I was reading an interesting chain of comments on one of the LinkedIn BA group websites about the role of a BA being described using a bridge metaphor.
Someone asked why the BA definition in the latest BABOK v2.0 no longer uses the metaphor of a bridge between Business and IT. Kevin Brennan of the IIBA responded that
- the BA role may not deal with an IT component
- the BABOK did not want to”promote a definition that appears to limit BAs to a facilitation role”.
I still like the bridge metaphor but I applaud the motivation of the IIBA to discontinue descriptions that sound like the BA does nothing but take notes from one group and translate them back to another.
Of course a BA is a facilitator eliciting requirements from different stakeholders, working with various business and technical stakeholders to reach consensus and shared understanding about their disparate needs and intentions. A typical BA masters many other analytical and design skills, particularly critical thinking, and problem solving in addition to facilitation. I respectfully disagree that the bridge metaphor limits BA role, and I will slightly change the metaphor and say the BA is more like a bridge-builder than a bridge. After all, BAs do not want to have the masses walking or driving over us to get to the other side. Ouch! BAs construct real bridges so people can reach their destination faster and safer than they would without one.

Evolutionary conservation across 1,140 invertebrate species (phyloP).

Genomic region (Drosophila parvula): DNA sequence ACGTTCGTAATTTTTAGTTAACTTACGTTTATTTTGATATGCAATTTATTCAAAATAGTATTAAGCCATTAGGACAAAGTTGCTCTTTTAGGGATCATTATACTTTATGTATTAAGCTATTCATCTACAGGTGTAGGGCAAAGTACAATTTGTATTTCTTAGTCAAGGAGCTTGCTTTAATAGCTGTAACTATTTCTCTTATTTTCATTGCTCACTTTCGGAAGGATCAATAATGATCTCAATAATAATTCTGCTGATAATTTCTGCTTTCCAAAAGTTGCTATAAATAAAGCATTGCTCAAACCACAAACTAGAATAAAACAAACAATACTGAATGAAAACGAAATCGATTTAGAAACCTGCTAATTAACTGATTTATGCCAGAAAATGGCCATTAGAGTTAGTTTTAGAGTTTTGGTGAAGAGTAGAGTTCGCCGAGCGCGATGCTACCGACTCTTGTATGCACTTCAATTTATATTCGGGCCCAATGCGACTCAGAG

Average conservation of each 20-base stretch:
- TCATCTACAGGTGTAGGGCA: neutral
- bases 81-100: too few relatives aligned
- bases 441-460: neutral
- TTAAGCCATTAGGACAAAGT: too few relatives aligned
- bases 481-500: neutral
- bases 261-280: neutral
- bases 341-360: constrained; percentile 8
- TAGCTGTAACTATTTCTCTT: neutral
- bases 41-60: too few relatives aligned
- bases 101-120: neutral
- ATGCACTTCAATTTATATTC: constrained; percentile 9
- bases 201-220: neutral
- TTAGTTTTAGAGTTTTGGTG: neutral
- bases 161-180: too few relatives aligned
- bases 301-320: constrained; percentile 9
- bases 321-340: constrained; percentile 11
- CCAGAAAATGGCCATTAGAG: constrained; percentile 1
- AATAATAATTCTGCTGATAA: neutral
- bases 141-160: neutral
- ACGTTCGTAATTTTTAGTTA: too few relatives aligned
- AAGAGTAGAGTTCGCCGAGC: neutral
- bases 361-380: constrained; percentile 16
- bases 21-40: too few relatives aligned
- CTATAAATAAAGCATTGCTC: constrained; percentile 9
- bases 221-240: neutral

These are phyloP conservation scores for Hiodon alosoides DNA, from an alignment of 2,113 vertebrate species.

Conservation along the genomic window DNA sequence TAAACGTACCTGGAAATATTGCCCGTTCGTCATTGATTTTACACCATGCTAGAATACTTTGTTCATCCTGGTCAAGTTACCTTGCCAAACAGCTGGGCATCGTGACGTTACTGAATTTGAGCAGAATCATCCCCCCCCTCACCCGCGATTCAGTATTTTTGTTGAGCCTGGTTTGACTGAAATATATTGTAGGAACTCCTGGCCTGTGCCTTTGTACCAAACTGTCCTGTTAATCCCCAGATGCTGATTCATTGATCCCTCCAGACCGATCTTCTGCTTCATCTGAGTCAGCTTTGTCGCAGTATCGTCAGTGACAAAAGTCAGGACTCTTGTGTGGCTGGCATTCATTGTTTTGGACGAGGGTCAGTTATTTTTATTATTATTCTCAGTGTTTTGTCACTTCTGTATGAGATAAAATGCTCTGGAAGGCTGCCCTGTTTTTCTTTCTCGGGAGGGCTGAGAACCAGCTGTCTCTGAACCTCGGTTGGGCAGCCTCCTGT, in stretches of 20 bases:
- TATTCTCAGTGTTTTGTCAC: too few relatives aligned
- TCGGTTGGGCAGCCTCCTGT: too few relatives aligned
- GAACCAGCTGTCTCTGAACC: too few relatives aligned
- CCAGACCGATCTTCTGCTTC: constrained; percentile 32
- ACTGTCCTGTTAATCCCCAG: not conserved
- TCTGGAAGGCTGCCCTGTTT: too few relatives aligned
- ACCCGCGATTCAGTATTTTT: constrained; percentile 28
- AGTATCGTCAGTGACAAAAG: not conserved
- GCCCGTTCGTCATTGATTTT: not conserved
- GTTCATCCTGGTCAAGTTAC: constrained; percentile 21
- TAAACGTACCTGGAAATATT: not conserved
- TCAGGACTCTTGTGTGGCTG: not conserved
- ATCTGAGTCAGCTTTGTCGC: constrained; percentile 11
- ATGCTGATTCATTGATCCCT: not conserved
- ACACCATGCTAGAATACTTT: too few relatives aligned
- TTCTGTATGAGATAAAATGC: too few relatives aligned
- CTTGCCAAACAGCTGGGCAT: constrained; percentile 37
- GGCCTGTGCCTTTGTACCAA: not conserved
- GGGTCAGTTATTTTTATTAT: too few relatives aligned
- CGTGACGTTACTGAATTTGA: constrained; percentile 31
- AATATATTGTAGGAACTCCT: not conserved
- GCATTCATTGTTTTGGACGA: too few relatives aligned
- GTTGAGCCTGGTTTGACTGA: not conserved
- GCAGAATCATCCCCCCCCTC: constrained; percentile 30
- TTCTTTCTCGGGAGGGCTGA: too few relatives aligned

The most important message about the bridge metaphor is that you reach the other side successfully. Along the way – as the BA is building the bridge, the BA establishes trust, promotes collaboration, demonstrates active listening skills rather than pushing their own agenda, practices good time management and organization skills, focuses on critical requirement priorities, employs rational analysis techniques to suit the situation while simultaneously communicating clearly and succinctly in the most effective style that fits each stakeholder.
In summary to be an expert bridge-builder you must master many hard and soft skills and techniques to connect with various stakeholders (conversing in their unique languages and adapting and learning their terminology and about their systems and processes). Our ultimate goal is to bring everyone along to the other side successfully and to perform this feat well enough that we are asked to build many more bridges in our career for years to come.
All the best,
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- Should the BA scribe at a team meeting? - August 4, 2009
- Why do we need detailed business requirements? - July 28, 2009
- Updated CBAP® Handbook now available for download - July 14, 2009